A definition of worship as an activity that we practice on a Sunday morning sometime between 9:00am and noon, is pitifully inadequate. Of course, corporate public worship is an important part of our spiritual lives. However, the biblical view of worship is a seven-days-a-week lifestyle activity, rather than requiring but one hour on a Sunday morning. This point is made clearly in Romans 12:1: "Therefore I urge you, brothers, in view of God's mercy, to offer your bodies as living sacrifices, holy and pleasing to God - this is your spiritual act of worship."
We are to worship God and represent Christ all the time in all things. That is, everything in life is to be an act of worship to God. It is a million miles from the religion of "keep Sunday holy and do what you like the rest of the week". The Christian is to please God in everything, by doing it as if for God. That includes sports.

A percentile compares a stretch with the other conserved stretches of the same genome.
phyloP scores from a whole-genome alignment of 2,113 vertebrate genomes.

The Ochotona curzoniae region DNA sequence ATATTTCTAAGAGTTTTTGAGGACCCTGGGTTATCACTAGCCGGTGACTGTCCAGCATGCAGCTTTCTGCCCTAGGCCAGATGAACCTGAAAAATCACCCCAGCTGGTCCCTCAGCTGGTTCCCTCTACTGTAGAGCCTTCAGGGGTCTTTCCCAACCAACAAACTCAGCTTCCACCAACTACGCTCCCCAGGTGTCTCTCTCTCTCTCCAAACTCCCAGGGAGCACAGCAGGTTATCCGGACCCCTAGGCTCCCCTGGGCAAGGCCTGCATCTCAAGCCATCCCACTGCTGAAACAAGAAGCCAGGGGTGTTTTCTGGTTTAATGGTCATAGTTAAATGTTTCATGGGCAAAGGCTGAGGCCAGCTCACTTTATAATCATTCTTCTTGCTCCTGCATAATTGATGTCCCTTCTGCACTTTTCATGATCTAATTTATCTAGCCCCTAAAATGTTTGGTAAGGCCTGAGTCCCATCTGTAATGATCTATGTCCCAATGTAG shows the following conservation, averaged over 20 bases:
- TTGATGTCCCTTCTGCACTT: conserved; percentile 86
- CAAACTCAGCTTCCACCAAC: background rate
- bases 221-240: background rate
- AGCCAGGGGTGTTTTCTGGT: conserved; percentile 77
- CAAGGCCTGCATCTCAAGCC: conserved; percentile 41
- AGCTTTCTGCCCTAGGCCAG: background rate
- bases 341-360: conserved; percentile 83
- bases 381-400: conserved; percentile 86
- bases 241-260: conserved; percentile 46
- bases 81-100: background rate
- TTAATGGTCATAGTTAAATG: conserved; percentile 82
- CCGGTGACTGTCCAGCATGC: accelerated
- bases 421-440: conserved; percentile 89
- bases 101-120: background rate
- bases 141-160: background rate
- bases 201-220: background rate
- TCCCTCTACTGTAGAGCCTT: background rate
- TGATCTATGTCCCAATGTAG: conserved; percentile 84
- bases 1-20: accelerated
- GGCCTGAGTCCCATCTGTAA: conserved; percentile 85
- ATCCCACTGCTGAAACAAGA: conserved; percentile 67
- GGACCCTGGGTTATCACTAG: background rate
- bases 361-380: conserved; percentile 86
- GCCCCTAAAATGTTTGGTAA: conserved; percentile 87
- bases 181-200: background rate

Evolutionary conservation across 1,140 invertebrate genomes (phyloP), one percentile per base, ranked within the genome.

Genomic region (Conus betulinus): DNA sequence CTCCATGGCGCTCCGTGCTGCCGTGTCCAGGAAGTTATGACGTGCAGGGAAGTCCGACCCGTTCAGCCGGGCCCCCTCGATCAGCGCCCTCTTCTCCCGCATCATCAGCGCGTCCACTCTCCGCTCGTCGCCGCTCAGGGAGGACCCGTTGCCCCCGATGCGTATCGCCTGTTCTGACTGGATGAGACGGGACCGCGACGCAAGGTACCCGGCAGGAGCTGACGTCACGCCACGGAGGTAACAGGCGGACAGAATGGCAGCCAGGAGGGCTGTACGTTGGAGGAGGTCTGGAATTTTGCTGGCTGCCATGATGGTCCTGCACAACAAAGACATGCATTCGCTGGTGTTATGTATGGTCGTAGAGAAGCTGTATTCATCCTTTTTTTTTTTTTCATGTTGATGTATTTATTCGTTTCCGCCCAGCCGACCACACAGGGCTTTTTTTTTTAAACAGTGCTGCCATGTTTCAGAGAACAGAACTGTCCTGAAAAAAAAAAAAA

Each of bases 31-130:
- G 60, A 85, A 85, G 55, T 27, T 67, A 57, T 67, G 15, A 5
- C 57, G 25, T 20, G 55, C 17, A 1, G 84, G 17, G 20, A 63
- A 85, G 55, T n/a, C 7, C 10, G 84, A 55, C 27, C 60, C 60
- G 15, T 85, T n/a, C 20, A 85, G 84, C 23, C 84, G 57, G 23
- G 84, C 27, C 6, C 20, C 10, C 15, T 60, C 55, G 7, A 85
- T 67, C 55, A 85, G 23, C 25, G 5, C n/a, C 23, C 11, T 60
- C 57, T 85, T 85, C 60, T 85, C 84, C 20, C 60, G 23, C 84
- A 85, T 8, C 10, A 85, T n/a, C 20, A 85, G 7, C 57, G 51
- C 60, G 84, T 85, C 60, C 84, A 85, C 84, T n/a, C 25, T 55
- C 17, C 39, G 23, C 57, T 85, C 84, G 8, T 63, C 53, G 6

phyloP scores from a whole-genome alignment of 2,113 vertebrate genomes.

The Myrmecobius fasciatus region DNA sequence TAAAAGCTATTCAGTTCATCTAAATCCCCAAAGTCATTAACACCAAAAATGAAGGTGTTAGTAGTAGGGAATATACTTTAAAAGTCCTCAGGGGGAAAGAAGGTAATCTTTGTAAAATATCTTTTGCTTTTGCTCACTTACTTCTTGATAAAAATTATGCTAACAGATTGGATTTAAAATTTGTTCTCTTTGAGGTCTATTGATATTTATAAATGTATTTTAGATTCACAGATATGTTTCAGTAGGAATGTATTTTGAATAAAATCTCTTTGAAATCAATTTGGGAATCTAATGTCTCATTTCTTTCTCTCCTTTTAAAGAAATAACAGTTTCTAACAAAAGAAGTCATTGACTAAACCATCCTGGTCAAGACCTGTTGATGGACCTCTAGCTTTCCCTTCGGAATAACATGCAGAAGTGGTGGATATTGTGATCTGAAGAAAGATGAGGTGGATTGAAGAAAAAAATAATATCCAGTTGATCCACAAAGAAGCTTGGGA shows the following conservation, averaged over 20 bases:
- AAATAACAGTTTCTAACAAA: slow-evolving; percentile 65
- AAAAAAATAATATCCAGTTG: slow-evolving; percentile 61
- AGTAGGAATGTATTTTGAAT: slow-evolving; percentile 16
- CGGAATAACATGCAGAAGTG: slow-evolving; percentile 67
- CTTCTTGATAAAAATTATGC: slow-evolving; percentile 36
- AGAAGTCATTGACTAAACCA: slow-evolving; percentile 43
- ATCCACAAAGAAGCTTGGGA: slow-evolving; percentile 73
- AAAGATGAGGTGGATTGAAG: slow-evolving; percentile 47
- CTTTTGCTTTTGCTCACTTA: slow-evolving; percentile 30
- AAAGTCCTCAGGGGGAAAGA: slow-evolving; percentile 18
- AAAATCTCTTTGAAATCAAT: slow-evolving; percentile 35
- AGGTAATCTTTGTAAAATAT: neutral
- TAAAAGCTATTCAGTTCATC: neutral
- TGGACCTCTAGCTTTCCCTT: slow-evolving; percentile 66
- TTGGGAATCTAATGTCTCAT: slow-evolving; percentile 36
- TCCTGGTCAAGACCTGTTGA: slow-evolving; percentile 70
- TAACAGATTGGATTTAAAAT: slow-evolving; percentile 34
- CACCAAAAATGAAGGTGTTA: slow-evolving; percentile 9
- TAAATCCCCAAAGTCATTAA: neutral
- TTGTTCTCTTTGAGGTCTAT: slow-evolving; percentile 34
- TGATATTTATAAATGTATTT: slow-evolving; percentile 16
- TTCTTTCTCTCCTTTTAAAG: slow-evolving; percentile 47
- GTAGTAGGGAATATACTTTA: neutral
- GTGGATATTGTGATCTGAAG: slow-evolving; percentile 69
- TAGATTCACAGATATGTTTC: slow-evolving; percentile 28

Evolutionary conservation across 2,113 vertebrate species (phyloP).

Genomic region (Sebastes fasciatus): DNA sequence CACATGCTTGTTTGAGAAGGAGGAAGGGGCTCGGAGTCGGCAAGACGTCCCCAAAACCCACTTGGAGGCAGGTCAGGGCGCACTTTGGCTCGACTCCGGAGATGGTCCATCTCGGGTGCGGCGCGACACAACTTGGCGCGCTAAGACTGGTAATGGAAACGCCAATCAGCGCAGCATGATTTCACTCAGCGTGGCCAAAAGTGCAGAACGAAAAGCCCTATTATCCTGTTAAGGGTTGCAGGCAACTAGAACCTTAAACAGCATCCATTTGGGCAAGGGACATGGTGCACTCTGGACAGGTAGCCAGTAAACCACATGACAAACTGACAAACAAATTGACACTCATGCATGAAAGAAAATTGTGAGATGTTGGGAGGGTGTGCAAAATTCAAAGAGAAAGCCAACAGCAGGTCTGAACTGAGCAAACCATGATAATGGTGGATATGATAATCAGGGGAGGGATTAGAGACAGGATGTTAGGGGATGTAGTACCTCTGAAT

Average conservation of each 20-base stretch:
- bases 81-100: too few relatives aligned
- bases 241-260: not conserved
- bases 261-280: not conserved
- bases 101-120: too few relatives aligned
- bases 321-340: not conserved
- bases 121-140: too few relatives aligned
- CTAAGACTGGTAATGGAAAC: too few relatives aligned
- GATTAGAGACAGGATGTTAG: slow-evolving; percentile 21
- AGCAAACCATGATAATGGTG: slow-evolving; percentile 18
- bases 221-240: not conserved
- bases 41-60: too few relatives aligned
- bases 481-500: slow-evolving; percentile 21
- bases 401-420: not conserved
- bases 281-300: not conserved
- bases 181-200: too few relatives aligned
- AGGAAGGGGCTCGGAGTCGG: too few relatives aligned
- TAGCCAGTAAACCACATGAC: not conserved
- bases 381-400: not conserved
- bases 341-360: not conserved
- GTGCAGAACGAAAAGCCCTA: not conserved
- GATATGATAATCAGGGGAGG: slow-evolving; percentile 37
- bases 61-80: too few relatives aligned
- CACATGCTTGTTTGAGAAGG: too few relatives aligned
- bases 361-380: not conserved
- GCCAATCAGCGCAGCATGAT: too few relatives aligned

This thought is well encapsulated in the scene from the film Chariots of Fire, when Eric Liddell's thoughts as he runs are, "God made me for a purpose, but he also made me fast and when I run, I feel his pleasure." More and more Christians have come to see sports, played with the right attitude, as something that can bring pleasure to God. It is in fact the hook we often use on the Mission Field.
Those twenty words from Chariots of Fire are very familiar but how many people know how the quotation continues? The full quotation is, "I believe God made me for a purpose - for China - but when I run I feel his pleasure and to give it up would be to hold him in contempt. To win is to honor him." In the second sentence, the idea is that not to use the talent he has been given would be to dishonor God.
Thus the full picture in regards to sports is as part of God's creation, spoiled by sin, redeemed by Christ so that we can worship God in sports as in everything else.